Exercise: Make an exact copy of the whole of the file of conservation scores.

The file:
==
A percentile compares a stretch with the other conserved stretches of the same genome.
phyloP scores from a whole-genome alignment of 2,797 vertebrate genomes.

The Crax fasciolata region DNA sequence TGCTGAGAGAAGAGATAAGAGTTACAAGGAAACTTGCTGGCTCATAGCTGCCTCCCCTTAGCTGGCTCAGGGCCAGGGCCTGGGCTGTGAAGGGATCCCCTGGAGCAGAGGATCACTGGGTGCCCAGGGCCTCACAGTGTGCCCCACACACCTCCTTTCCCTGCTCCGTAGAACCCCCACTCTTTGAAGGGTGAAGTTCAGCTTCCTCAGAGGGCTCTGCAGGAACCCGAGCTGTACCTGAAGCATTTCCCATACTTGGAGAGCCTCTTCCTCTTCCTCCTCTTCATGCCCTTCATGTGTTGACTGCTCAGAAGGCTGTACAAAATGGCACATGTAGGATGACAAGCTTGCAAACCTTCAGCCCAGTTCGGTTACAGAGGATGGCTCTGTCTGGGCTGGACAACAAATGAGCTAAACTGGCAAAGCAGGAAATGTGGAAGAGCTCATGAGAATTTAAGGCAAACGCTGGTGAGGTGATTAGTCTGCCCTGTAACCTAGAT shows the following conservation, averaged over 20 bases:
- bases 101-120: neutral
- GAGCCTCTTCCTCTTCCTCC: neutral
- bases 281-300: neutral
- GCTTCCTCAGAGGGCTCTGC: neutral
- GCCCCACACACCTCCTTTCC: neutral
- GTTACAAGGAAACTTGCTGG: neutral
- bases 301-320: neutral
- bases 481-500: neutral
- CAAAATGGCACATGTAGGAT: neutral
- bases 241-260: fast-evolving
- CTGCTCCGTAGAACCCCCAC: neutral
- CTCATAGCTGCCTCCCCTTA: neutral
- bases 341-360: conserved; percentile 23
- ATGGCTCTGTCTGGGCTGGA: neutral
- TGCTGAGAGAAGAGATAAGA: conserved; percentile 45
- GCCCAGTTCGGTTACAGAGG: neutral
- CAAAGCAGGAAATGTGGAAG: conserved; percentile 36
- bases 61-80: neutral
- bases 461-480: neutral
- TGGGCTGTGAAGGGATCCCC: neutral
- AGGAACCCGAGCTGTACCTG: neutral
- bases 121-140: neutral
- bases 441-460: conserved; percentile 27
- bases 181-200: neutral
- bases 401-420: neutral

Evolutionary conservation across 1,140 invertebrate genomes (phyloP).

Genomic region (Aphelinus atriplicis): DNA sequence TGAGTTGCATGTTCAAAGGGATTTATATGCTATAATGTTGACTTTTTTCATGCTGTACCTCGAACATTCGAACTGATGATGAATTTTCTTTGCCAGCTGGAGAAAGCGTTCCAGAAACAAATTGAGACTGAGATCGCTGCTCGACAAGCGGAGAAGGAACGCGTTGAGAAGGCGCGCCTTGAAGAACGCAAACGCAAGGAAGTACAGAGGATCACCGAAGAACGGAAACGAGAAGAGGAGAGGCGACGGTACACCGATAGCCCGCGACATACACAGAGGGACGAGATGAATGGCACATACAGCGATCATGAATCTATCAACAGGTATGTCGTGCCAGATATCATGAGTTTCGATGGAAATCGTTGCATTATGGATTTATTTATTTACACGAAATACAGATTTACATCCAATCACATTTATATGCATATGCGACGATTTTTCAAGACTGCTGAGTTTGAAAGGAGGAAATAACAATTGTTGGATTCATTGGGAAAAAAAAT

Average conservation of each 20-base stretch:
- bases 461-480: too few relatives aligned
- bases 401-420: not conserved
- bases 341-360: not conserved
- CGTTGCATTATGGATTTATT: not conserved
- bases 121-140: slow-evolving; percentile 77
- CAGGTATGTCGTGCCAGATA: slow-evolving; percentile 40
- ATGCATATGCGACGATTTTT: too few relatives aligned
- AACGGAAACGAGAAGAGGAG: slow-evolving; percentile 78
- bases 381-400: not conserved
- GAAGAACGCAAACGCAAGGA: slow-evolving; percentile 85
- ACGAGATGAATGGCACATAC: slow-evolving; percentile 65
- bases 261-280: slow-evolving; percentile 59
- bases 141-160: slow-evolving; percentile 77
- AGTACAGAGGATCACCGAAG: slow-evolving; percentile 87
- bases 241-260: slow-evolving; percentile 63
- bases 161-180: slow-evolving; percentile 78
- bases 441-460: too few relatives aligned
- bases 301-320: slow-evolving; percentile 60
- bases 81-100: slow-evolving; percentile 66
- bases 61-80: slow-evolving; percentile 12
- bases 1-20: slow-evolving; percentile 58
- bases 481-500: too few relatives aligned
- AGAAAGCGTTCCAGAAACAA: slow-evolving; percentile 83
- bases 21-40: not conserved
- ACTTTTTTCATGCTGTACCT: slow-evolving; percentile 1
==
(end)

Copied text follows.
A percentile compares a stretch with the other conserved stretches of the same genome.
phyloP scores from a whole-genome alignment of 2,797 vertebrate genomes.

The Crax fasciolata region DNA sequence TGCTGAGAGAAGAGATAAGAGTTACAAGGAAACTTGCTGGCTCATAGCTGCCTCCCCTTAGCTGGCTCAGGGCCAGGGCCTGGGCTGTGAAGGGATCCCCTGGAGCAGAGGATCACTGGGTGCCCAGGGCCTCACAGTGTGCCCCACACACCTCCTTTCCCTGCTCCGTAGAACCCCCACTCTTTGAAGGGTGAAGTTCAGCTTCCTCAGAGGGCTCTGCAGGAACCCGAGCTGTACCTGAAGCATTTCCCATACTTGGAGAGCCTCTTCCTCTTCCTCCTCTTCATGCCCTTCATGTGTTGACTGCTCAGAAGGCTGTACAAAATGGCACATGTAGGATGACAAGCTTGCAAACCTTCAGCCCAGTTCGGTTACAGAGGATGGCTCTGTCTGGGCTGGACAACAAATGAGCTAAACTGGCAAAGCAGGAAATGTGGAAGAGCTCATGAGAATTTAAGGCAAACGCTGGTGAGGTGATTAGTCTGCCCTGTAACCTAGAT shows the following conservation, averaged over 20 bases:
- bases 101-120: neutral
- GAGCCTCTTCCTCTTCCTCC: neutral
- bases 281-300: neutral
- GCTTCCTCAGAGGGCTCTGC: neutral
- GCCCCACACACCTCCTTTCC: neutral
- GTTACAAGGAAACTTGCTGG: neutral
- bases 301-320: neutral
- bases 481-500: neutral
- CAAAATGGCACATGTAGGAT: neutral
- bases 241-260: fast-evolving
- CTGCTCCGTAGAACCCCCAC: neutral
- CTCATAGCTGCCTCCCCTTA: neutral
- bases 341-360: conserved; percentile 23
- ATGGCTCTGTCTGGGCTGGA: neutral
- TGCTGAGAGAAGAGATAAGA: conserved; percentile 45
- GCCCAGTTCGGTTACAGAGG: neutral
- CAAAGCAGGAAATGTGGAAG: conserved; percentile 36
- bases 61-80: neutral
- bases 461-480: neutral
- TGGGCTGTGAAGGGATCCCC: neutral
- AGGAACCCGAGCTGTACCTG: neutral
- bases 121-140: neutral
- bases 441-460: conserved; percentile 27
- bases 181-200: neutral
- bases 401-420: neutral

Evolutionary conservation across 1,140 invertebrate genomes (phyloP).

Genomic region (Aphelinus atriplicis): DNA sequence TGAGTTGCATGTTCAAAGGGATTTATATGCTATAATGTTGACTTTTTTCATGCTGTACCTCGAACATTCGAACTGATGATGAATTTTCTTTGCCAGCTGGAGAAAGCGTTCCAGAAACAAATTGAGACTGAGATCGCTGCTCGACAAGCGGAGAAGGAACGCGTTGAGAAGGCGCGCCTTGAAGAACGCAAACGCAAGGAAGTACAGAGGATCACCGAAGAACGGAAACGAGAAGAGGAGAGGCGACGGTACACCGATAGCCCGCGACATACACAGAGGGACGAGATGAATGGCACATACAGCGATCATGAATCTATCAACAGGTATGTCGTGCCAGATATCATGAGTTTCGATGGAAATCGTTGCATTATGGATTTATTTATTTACACGAAATACAGATTTACATCCAATCACATTTATATGCATATGCGACGATTTTTCAAGACTGCTGAGTTTGAAAGGAGGAAATAACAATTGTTGGATTCATTGGGAAAAAAAAT

Average conservation of each 20-base stretch:
- bases 461-480: too few relatives aligned
- bases 401-420: not conserved
- bases 341-360: not conserved
- CGTTGCATTATGGATTTATT: not conserved
- bases 121-140: slow-evolving; percentile 77
- CAGGTATGTCGTGCCAGATA: slow-evolving; percentile 40
- ATGCATATGCGACGATTTTT: too few relatives aligned
- AACGGAAACGAGAAGAGGAG: slow-evolving; percentile 78
- bases 381-400: not conserved
- GAAGAACGCAAACGCAAGGA: slow-evolving; percentile 85
- ACGAGATGAATGGCACATAC: slow-evolving; percentile 65
- bases 261-280: slow-evolving; percentile 59
- bases 141-160: slow-evolving; percentile 77
- AGTACAGAGGATCACCGAAG: slow-evolving; percentile 87
- bases 241-260: slow-evolving; percentile 63
- bases 161-180: slow-evolving; percentile 78
- bases 441-460: too few relatives aligned
- bases 301-320: slow-evolving; percentile 60
- bases 81-100: slow-evolving; percentile 66
- bases 61-80: slow-evolving; percentile 12
- bases 1-20: slow-evolving; percentile 58
- bases 481-500: too few relatives aligned
- AGAAAGCGTTCCAGAAACAA: slow-evolving; percentile 83
- bases 21-40: not conserved
- ACTTTTTTCATGCTGTACCT: slow-evolving; percentile 1